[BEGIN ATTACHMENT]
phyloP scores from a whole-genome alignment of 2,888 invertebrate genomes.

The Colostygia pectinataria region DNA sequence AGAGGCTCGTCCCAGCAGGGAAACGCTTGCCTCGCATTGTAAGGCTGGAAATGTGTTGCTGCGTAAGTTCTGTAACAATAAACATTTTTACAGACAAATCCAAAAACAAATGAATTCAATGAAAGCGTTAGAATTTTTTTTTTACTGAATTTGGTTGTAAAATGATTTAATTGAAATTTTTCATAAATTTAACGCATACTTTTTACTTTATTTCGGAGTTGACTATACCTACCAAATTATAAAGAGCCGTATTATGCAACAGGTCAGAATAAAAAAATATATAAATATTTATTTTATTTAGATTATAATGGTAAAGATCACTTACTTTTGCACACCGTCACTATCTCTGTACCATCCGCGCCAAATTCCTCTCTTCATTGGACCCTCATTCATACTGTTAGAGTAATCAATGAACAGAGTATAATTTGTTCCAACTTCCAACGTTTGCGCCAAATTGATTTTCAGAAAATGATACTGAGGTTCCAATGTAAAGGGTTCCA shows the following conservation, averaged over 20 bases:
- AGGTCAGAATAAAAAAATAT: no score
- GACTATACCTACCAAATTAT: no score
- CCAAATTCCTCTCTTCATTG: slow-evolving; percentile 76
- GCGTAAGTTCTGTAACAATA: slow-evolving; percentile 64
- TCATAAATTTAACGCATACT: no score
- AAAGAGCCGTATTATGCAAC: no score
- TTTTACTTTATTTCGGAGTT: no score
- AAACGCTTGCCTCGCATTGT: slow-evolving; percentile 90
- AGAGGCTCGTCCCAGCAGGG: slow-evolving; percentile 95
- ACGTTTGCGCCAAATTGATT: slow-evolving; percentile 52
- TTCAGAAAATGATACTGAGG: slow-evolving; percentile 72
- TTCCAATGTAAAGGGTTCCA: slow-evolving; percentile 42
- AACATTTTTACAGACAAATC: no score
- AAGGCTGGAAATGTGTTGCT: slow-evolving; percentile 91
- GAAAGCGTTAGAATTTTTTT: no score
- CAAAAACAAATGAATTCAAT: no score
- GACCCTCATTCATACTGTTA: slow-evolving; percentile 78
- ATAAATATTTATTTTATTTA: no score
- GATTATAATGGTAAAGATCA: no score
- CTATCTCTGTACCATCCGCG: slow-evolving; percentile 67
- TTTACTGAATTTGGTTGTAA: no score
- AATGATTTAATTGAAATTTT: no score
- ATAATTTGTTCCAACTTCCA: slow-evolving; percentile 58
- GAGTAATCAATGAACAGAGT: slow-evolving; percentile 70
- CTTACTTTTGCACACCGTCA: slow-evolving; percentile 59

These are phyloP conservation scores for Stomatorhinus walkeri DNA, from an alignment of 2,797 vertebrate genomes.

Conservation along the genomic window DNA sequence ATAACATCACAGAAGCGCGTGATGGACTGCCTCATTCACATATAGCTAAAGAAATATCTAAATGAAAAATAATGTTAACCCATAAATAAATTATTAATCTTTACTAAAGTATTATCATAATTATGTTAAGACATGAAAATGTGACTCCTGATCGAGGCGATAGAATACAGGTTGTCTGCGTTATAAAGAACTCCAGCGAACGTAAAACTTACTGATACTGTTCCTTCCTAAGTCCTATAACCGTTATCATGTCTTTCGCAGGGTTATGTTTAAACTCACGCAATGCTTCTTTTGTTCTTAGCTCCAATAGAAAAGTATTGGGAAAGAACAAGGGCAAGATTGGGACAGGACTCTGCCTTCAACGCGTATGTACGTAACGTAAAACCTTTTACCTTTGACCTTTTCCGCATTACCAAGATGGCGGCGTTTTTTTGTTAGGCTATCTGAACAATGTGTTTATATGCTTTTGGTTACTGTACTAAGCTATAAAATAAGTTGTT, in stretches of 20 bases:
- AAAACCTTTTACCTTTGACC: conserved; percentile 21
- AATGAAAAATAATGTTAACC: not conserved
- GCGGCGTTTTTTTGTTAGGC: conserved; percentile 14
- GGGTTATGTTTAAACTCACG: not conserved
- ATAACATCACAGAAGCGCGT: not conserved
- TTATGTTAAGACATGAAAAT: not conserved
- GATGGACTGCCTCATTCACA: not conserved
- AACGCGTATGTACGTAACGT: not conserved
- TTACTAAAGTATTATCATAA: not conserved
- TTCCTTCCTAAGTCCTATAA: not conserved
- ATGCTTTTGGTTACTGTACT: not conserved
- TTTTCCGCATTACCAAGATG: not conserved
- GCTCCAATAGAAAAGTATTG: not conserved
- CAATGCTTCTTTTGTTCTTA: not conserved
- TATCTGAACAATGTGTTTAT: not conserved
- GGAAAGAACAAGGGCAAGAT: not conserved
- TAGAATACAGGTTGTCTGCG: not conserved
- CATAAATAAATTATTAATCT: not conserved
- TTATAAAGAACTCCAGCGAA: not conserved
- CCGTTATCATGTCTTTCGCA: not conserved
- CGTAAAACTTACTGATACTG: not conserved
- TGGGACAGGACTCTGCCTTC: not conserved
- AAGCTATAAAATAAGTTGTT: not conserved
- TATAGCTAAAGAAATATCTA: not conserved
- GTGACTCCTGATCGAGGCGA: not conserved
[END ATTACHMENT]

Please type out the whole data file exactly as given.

phyloP scores from a whole-genome alignment of 2,888 invertebrate genomes.

The Colostygia pectinataria region DNA sequence AGAGGCTCGTCCCAGCAGGGAAACGCTTGCCTCGCATTGTAAGGCTGGAAATGTGTTGCTGCGTAAGTTCTGTAACAATAAACATTTTTACAGACAAATCCAAAAACAAATGAATTCAATGAAAGCGTTAGAATTTTTTTTTTACTGAATTTGGTTGTAAAATGATTTAATTGAAATTTTTCATAAATTTAACGCATACTTTTTACTTTATTTCGGAGTTGACTATACCTACCAAATTATAAAGAGCCGTATTATGCAACAGGTCAGAATAAAAAAATATATAAATATTTATTTTATTTAGATTATAATGGTAAAGATCACTTACTTTTGCACACCGTCACTATCTCTGTACCATCCGCGCCAAATTCCTCTCTTCATTGGACCCTCATTCATACTGTTAGAGTAATCAATGAACAGAGTATAATTTGTTCCAACTTCCAACGTTTGCGCCAAATTGATTTTCAGAAAATGATACTGAGGTTCCAATGTAAAGGGTTCCA shows the following conservation, averaged over 20 bases:
- AGGTCAGAATAAAAAAATAT: no score
- GACTATACCTACCAAATTAT: no score
- CCAAATTCCTCTCTTCATTG: slow-evolving; percentile 76
- GCGTAAGTTCTGTAACAATA: slow-evolving; percentile 64
- TCATAAATTTAACGCATACT: no score
- AAAGAGCCGTATTATGCAAC: no score
- TTTTACTTTATTTCGGAGTT: no score
- AAACGCTTGCCTCGCATTGT: slow-evolving; percentile 90
- AGAGGCTCGTCCCAGCAGGG: slow-evolving; percentile 95
- ACGTTTGCGCCAAATTGATT: slow-evolving; percentile 52
- TTCAGAAAATGATACTGAGG: slow-evolving; percentile 72
- TTCCAATGTAAAGGGTTCCA: slow-evolving; percentile 42
- AACATTTTTACAGACAAATC: no score
- AAGGCTGGAAATGTGTTGCT: slow-evolving; percentile 91
- GAAAGCGTTAGAATTTTTTT: no score
- CAAAAACAAATGAATTCAAT: no score
- GACCCTCATTCATACTGTTA: slow-evolving; percentile 78
- ATAAATATTTATTTTATTTA: no score
- GATTATAATGGTAAAGATCA: no score
- CTATCTCTGTACCATCCGCG: slow-evolving; percentile 67
- TTTACTGAATTTGGTTGTAA: no score
- AATGATTTAATTGAAATTTT: no score
- ATAATTTGTTCCAACTTCCA: slow-evolving; percentile 58
- GAGTAATCAATGAACAGAGT: slow-evolving; percentile 70
- CTTACTTTTGCACACCGTCA: slow-evolving; percentile 59

These are phyloP conservation scores for Stomatorhinus walkeri DNA, from an alignment of 2,797 vertebrate genomes.

Conservation along the genomic window DNA sequence ATAACATCACAGAAGCGCGTGATGGACTGCCTCATTCACATATAGCTAAAGAAATATCTAAATGAAAAATAATGTTAACCCATAAATAAATTATTAATCTTTACTAAAGTATTATCATAATTATGTTAAGACATGAAAATGTGACTCCTGATCGAGGCGATAGAATACAGGTTGTCTGCGTTATAAAGAACTCCAGCGAACGTAAAACTTACTGATACTGTTCCTTCCTAAGTCCTATAACCGTTATCATGTCTTTCGCAGGGTTATGTTTAAACTCACGCAATGCTTCTTTTGTTCTTAGCTCCAATAGAAAAGTATTGGGAAAGAACAAGGGCAAGATTGGGACAGGACTCTGCCTTCAACGCGTATGTACGTAACGTAAAACCTTTTACCTTTGACCTTTTCCGCATTACCAAGATGGCGGCGTTTTTTTGTTAGGCTATCTGAACAATGTGTTTATATGCTTTTGGTTACTGTACTAAGCTATAAAATAAGTTGTT, in stretches of 20 bases:
- AAAACCTTTTACCTTTGACC: conserved; percentile 21
- AATGAAAAATAATGTTAACC: not conserved
- GCGGCGTTTTTTTGTTAGGC: conserved; percentile 14
- GGGTTATGTTTAAACTCACG: not conserved
- ATAACATCACAGAAGCGCGT: not conserved
- TTATGTTAAGACATGAAAAT: not conserved
- GATGGACTGCCTCATTCACA: not conserved
- AACGCGTATGTACGTAACGT: not conserved
- TTACTAAAGTATTATCATAA: not conserved
- TTCCTTCCTAAGTCCTATAA: not conserved
- ATGCTTTTGGTTACTGTACT: not conserved
- TTTTCCGCATTACCAAGATG: not conserved
- GCTCCAATAGAAAAGTATTG: not conserved
- CAATGCTTCTTTTGTTCTTA: not conserved
- TATCTGAACAATGTGTTTAT: not conserved
- GGAAAGAACAAGGGCAAGAT: not conserved
- TAGAATACAGGTTGTCTGCG: not conserved
- CATAAATAAATTATTAATCT: not conserved
- TTATAAAGAACTCCAGCGAA: not conserved
- CCGTTATCATGTCTTTCGCA: not conserved
- CGTAAAACTTACTGATACTG: not conserved
- TGGGACAGGACTCTGCCTTC: not conserved
- AAGCTATAAAATAAGTTGTT: not conserved
- TATAGCTAAAGAAATATCTA: not conserved
- GTGACTCCTGATCGAGGCGA: not conserved